International research into how the mind works shows that we are all capable of becoming better learners. Building Learning Power applies this research directly to the work of teachers in classrooms, to provide a practical framework for fostering lifelong learning in all young people.
It is the job of education not to assume that learning will take place but to do everything possible deliberately to help it do so.”
Professor Guy Claxton
Originator of Building Learning Power
To prosper in the learning age, we must learn to embrace uncertainty with robust self-confidence, and approach the future with curiosity and optimism.
Building Learning Power provides a clear direction for this exciting journey; it:
- Recognises that effective learning depends on qualities of attention and emotional reactivity; of thought and imagination; of reflection and self-awareness; and of sociability and relationships.
- Respects the complexities of science and resists easy simplifications, slogans and gimmicks.
- Views teachers as learning-power coaches who explore and extend students’ learning-to-learn behaviours.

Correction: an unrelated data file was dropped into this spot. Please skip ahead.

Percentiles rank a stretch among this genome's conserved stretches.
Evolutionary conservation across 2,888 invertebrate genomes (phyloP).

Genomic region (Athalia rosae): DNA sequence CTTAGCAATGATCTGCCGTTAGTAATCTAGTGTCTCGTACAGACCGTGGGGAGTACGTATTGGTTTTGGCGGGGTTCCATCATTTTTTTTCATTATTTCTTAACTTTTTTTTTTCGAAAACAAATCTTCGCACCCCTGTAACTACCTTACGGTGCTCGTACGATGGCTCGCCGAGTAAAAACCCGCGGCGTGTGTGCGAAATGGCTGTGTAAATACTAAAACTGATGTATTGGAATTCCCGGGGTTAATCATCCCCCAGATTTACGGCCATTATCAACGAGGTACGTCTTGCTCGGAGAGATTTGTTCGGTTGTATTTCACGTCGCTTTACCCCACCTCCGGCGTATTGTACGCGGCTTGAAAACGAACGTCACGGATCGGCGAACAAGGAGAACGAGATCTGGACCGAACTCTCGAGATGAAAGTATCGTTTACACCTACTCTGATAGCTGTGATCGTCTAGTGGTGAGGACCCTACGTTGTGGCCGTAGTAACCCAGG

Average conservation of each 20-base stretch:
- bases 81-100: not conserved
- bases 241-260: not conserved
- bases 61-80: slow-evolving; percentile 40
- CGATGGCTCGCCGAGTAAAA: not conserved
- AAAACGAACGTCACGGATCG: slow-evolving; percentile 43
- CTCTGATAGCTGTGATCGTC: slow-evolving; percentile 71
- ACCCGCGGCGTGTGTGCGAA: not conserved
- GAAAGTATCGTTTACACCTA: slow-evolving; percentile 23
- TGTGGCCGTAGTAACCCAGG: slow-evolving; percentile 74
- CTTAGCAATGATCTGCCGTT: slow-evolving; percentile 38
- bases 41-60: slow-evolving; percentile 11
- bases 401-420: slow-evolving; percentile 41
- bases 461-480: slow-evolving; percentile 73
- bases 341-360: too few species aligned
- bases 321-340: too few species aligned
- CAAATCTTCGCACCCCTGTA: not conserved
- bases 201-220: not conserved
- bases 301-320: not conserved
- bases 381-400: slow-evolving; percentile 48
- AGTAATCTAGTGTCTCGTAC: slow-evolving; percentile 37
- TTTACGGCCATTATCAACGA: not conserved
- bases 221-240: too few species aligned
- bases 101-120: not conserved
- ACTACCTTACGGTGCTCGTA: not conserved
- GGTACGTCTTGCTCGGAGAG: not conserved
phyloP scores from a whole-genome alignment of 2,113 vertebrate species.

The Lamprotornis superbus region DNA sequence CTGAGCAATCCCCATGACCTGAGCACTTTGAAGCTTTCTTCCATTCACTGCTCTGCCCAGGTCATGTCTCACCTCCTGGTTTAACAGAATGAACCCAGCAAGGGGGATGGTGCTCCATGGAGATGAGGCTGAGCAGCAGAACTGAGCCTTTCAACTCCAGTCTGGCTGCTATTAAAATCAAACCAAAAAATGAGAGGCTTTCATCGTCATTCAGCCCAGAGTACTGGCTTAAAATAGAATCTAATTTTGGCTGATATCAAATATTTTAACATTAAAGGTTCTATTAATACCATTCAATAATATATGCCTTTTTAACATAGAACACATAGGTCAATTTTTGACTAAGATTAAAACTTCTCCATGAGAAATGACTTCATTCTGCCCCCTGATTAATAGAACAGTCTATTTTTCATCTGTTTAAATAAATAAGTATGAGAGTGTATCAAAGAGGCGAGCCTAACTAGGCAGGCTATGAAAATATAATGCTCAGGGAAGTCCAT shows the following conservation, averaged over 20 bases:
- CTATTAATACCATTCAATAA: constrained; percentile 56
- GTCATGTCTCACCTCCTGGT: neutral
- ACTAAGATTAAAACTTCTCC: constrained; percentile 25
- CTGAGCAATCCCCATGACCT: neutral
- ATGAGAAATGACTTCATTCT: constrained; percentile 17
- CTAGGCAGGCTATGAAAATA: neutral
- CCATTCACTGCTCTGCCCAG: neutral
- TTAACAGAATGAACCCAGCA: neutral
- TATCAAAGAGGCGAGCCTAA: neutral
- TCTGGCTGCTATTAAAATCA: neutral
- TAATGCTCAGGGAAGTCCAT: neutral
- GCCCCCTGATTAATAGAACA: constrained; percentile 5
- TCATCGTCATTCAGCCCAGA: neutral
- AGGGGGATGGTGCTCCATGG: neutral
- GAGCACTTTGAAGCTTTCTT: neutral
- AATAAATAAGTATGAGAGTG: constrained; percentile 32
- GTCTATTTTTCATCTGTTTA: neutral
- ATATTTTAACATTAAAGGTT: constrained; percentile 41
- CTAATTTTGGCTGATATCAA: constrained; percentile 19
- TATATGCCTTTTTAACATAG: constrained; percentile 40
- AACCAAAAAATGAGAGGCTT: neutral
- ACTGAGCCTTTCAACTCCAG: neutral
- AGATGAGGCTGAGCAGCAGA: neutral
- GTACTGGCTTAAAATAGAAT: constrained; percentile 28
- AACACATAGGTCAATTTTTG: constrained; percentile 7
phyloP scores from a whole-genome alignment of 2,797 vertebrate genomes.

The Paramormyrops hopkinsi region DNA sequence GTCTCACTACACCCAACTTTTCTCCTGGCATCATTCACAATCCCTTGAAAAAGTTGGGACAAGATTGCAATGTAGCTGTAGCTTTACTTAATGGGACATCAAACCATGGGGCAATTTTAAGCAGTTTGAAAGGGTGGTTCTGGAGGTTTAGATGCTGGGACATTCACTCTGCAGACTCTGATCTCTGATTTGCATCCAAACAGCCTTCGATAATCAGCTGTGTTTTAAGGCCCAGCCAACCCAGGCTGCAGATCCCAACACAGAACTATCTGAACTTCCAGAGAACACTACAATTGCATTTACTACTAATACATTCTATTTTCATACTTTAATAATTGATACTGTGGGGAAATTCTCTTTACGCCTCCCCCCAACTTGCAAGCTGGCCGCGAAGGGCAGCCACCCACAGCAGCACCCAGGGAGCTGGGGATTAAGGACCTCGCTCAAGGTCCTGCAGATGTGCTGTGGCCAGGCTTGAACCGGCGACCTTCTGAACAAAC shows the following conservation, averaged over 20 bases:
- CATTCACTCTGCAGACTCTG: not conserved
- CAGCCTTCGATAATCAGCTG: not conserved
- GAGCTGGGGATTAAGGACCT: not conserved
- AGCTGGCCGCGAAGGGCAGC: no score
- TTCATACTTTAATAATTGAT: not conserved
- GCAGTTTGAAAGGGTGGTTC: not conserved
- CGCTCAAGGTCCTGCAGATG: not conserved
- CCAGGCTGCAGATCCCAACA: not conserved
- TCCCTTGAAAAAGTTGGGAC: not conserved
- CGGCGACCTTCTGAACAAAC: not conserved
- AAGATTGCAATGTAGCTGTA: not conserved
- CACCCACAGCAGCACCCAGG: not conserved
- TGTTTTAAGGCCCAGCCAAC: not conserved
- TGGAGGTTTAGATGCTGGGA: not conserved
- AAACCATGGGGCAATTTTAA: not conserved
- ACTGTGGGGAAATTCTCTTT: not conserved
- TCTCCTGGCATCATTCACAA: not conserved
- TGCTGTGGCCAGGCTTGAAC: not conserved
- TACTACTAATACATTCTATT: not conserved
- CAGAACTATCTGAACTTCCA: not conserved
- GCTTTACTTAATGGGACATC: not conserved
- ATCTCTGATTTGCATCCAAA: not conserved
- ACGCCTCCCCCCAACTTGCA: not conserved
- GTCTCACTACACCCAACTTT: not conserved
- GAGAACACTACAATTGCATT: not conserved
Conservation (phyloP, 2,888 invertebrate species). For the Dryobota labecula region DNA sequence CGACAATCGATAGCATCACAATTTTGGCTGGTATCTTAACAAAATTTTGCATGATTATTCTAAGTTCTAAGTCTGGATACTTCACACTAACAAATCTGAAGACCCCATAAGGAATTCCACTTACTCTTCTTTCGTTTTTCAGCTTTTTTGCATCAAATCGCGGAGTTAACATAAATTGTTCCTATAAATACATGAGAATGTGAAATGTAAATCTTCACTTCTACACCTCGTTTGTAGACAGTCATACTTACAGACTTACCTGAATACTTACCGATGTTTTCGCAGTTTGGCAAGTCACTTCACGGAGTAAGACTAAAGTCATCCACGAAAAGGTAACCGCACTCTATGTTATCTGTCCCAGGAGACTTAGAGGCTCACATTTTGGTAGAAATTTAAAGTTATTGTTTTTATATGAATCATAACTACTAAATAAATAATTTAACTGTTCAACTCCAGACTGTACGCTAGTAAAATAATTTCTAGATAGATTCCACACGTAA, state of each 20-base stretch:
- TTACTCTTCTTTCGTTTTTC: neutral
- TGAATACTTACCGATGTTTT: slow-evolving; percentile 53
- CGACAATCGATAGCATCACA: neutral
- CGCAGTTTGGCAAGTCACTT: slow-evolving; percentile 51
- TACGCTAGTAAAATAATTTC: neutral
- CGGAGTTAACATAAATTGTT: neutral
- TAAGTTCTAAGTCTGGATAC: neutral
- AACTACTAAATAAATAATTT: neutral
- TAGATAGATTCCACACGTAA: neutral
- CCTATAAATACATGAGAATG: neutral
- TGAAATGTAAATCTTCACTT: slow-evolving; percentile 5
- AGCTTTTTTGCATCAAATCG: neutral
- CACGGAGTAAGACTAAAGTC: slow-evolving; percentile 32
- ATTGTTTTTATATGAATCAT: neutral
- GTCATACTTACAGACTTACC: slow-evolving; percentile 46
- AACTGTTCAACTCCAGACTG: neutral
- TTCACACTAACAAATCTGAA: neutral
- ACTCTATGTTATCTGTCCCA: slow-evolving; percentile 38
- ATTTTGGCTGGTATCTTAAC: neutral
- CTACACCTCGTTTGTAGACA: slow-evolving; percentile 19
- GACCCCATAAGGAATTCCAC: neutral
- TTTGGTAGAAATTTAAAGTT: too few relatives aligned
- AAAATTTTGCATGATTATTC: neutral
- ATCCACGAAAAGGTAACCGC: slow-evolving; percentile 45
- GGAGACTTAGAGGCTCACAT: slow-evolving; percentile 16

- Infuses the development of learning habits and skills into curriculum content.
- Develops a language for learning throughout the school.
- Attends to the kind of language used to frame activities and comment on learning.
- Encourages learning challenges that students can get their teeth into — real, interesting and hard.
- Involves teachers in seeing themselves as learners about learning: taking time to think and ask questions about learning, testing out claims of their own, and customising ideas for local conditions and students’ current interests.
- Infects school life beyond the classroom, linking the professional world of teachers and the school’s relationship with its community.
- Sees education as a preparation for a learning life, with optimism that this can be pursued without a revolution — or at least with only a quiet, local, one.